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Big boost for Senegal as World Bank sign deals to finance four key projects worth $495m

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The economic fortunes of impoverished West African country, Senegal, is set to take a monumental leap after the World Bank on Tuesday, signed deals to finance four key projects worth a total of $495 million.

The deals, according to the global banking institution, will help improve education, electricity, economic development and road access to rural areas in the country which is undergoing serious economic downturn.

The World Bank considers the West African nation with a population of16.7 million as a lower-middle-income country, with its economy hit hard by border closures during the pandemic that affected tourism and delayed oil and gas extractions, while job opportunities and industries are only concentrated in the capital, Dakar, and a few other cities.

World Bank Director for Senegal, Nathan Belete, who announced the deals, described them as record breaking.

“One of the projects to improve the quality of the education system will be awarded $100 million and will benefit over 600,000 students.

“Another $45 million will fund a project to help develop the economy of the impoverished southern Casamance region, focusing on rural areas and including the construction of infrastructure resistant to the impact of climate change.

“Another $150 million will be disbursed to improve electricity access across the country, connecting 200,000 households to the grid and improving power services in schools, health facilities, and small and medium enterprises.

“The fourth project, worth $200 million, will focus on developing better road links to rural food producing areas in the northern and central regions,” Belete said.

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World Bank predicts Mozambique economy growing at 5.7% on average

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The World Bank has predicted that the economic growth in Mozambique is expected to accelerate in the medium term averaging 5.7% between 2022 and 2024, as a result of demand recovery and economy benefits from the start of liquefied natural gas production this year.

In a report released Thursday, the World Bank said the start of LNG production at the offshore Coral Project and the expected resumption of other LNG projects would help spur the southeast African nation’s growth in the intervening year.

The World Bank said a three-year extended credit facility arrangement agreed by Mozambique with the International Monetary Fund (IMF) and budget support from other partners would further help to strengthen its economic recovery.

The IMF’s executive board had, in May, approved a $456 million program for the country, the first since the global lender suspended support to Mozambique six years ago.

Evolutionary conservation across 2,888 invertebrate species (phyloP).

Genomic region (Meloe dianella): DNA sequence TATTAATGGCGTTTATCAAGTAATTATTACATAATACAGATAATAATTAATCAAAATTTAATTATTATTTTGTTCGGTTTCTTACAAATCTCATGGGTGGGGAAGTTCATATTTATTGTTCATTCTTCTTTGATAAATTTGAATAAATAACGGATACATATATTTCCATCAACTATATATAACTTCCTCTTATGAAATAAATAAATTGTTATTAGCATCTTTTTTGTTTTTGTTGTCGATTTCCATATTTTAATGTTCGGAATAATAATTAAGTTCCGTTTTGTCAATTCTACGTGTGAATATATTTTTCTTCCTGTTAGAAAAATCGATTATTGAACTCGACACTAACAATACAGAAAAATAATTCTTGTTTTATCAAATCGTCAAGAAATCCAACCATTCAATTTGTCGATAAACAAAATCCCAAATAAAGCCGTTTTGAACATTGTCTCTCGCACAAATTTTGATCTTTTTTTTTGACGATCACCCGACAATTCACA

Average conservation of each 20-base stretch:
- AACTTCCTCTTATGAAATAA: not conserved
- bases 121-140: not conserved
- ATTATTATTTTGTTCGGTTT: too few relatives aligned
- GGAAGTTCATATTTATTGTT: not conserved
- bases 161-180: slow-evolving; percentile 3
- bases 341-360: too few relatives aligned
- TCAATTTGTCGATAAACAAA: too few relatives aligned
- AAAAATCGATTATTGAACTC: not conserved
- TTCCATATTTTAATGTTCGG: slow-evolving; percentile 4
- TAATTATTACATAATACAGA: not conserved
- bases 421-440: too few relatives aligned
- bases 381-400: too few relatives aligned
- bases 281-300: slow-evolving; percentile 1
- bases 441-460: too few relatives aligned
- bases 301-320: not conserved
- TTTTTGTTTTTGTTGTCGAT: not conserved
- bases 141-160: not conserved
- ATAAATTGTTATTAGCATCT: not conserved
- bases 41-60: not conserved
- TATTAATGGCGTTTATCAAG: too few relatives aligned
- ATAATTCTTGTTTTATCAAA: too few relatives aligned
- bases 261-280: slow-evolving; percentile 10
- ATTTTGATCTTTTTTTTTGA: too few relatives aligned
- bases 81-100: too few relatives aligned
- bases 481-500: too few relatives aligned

However, the World Bank warned that risks remained for Mozambique’s growth, especially from rising import prices due to the conflict in Ukraine, a possible surge in COVID infection waves, and insurgency in the north.

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Nigeria, Algeria, Niger to revive Saharan gas pipeline talks

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The governments of Nigeria, Algeria and Niger Republic have held talks to revive a gas pipeline project across the Sahara which had been put on hold for over 40 years, with the potential opportunity for Europe to diversify its gas sources as the world faces a short fall as a result of the Russian-Ukraine war.

The three countries, represented by their various Petroleum Ministers, met in Abuja, Nigeria’s capital on Wednesday and resolved to set up a task force to revive the project and designated an entity to update the feasibility study.

A statement by Niger’s Oil Ministry after the two-day meeting stated that the Trans-Saharan gas pipeline project estimated at $13 billion, could send up to 30 billion cubic metres a year of supplies to Europe.

The statement added that the energy ministers of the three countries will meet again in Algiers at the end of July to “validate the proposals of the newly installed task force.”

“The pipeline should allow Europe to diversify its sources of natural gas supply but also allow several African states to access this high value energy source,” the statement said.

“With a length of 4,128 kilometres (2,565 miles), the pipeline would start in Warri, Nigeria, and end in Hassi R’Mel, Algeria, where it would connect to existing pipelines that run to Europe,” it said.

The gas pipeline idea was first proposed more than 40 years ago with an agreement signed between the three countries in 2009, but progress stalled stalled following a lack of follow through by the countries.

Earlier this month, Nigeria also took steps to revive another gas pipeline project that would pass through West Africa, Morocco to Europe.

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